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Re: inalienable possession

From:Didier Willis <dwillis@...>
Date:Wednesday, November 18, 1998, 18:44
Nik Taylor wrote:
> > > Couldn't it be in some natlangs the origin of their cases? I've > > read somewhere that prepositions came often from others nouns or > > verbs. > > Imagine the evolution: verbs->pre-postpositions->case endings (or > > beginnings). > > Almost always verbs --> postpositions --> case-endings. It's > probably quite common, I don't know of any examples, but that > process would probably take a long time, so it's not surprising > that there'd be no known examples. We know of > verbs --> adpositions, and postpositions --> case-endings. > For example: the English verbs "concern" had the participle > "concerning", which is now a preposition. Mandarin Chinese > uses the verb "give" as a preposition marking indirect object.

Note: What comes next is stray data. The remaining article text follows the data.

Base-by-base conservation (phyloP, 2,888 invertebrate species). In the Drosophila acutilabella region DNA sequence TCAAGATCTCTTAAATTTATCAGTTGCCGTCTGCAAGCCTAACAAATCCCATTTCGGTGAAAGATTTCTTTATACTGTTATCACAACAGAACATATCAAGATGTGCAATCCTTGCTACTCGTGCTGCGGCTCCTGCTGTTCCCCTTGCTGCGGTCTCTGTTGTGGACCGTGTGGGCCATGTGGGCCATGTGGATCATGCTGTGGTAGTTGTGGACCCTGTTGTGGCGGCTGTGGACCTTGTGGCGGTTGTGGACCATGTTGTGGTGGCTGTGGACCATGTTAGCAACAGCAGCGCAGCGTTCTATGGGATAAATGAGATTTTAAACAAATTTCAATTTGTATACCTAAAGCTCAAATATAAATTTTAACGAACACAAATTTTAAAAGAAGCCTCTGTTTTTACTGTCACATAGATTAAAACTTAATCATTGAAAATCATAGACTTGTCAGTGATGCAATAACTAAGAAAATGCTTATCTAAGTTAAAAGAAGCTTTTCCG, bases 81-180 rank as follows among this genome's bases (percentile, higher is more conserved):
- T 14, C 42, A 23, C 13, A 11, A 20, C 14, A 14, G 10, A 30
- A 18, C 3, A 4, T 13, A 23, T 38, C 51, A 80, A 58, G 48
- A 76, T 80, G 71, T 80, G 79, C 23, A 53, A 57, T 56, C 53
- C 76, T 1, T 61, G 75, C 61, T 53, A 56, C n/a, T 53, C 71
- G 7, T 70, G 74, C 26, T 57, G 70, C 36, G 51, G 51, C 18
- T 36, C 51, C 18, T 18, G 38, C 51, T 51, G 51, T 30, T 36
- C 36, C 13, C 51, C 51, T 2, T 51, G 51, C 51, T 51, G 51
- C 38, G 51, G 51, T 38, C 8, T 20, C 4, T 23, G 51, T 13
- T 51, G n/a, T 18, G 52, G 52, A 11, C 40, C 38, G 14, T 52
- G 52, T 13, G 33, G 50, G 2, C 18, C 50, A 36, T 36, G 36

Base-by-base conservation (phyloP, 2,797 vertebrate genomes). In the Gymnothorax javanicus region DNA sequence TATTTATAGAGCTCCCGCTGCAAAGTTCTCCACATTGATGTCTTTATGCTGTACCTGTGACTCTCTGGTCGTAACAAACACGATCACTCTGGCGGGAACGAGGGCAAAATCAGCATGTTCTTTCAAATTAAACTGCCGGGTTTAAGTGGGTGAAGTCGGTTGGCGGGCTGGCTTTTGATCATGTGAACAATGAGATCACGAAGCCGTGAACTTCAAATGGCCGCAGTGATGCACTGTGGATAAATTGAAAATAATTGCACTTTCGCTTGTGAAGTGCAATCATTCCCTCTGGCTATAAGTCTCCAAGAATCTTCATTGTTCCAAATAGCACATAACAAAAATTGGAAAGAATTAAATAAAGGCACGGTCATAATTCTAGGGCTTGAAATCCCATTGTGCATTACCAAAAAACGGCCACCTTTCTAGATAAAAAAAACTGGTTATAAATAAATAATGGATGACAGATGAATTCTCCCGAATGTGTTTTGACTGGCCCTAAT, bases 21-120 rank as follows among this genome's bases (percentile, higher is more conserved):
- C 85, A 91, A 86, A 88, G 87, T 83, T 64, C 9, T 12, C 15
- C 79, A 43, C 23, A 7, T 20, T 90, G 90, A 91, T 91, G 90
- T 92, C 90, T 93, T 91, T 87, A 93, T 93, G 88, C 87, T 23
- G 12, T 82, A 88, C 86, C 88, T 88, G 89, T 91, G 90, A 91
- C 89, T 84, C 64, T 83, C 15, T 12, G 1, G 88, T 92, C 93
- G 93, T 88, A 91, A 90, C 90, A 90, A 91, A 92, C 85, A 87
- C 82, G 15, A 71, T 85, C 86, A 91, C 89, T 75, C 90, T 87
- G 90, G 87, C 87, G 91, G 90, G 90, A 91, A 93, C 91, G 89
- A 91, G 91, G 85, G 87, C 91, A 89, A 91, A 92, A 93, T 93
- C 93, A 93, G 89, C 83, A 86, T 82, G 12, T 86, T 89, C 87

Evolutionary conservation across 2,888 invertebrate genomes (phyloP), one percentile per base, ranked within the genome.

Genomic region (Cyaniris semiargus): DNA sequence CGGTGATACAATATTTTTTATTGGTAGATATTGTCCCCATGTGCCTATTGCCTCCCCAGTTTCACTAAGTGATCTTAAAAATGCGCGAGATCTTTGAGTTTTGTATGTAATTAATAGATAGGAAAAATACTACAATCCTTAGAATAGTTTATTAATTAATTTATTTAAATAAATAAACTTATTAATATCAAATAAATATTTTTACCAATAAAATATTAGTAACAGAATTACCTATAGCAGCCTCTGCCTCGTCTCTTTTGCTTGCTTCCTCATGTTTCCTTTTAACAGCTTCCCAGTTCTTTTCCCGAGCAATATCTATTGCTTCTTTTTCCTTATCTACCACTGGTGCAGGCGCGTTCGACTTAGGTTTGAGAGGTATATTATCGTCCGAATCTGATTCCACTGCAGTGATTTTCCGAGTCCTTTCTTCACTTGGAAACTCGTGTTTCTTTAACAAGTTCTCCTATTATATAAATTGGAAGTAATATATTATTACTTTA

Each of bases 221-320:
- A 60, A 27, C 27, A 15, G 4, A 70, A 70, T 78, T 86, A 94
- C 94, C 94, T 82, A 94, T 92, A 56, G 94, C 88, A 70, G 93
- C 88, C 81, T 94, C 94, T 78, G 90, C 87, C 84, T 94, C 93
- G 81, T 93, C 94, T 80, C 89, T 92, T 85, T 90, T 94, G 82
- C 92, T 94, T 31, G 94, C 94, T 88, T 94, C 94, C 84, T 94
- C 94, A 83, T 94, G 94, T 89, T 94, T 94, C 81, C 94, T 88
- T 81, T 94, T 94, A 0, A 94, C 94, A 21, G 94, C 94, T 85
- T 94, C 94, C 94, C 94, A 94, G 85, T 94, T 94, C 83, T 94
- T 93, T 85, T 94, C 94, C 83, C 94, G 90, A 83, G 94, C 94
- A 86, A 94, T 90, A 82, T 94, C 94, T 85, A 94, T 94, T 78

Oops... In Almaqerin I used the following evolution: case endings --> suffixes --> postpositions --> prepositions The switch from postpositions to prepositions is a feature of Almaqerin, whereas the 'brother' language Sitarwelas only shows: case endings --> suffixes / postpositions (suffixes are still bound to the noun, but do not decline anymore) I thought that "case endings" were very ancient features in (real) languages, and that the evolution I adopted would look quite natural. Perhaps that's not the case? Didier. -- -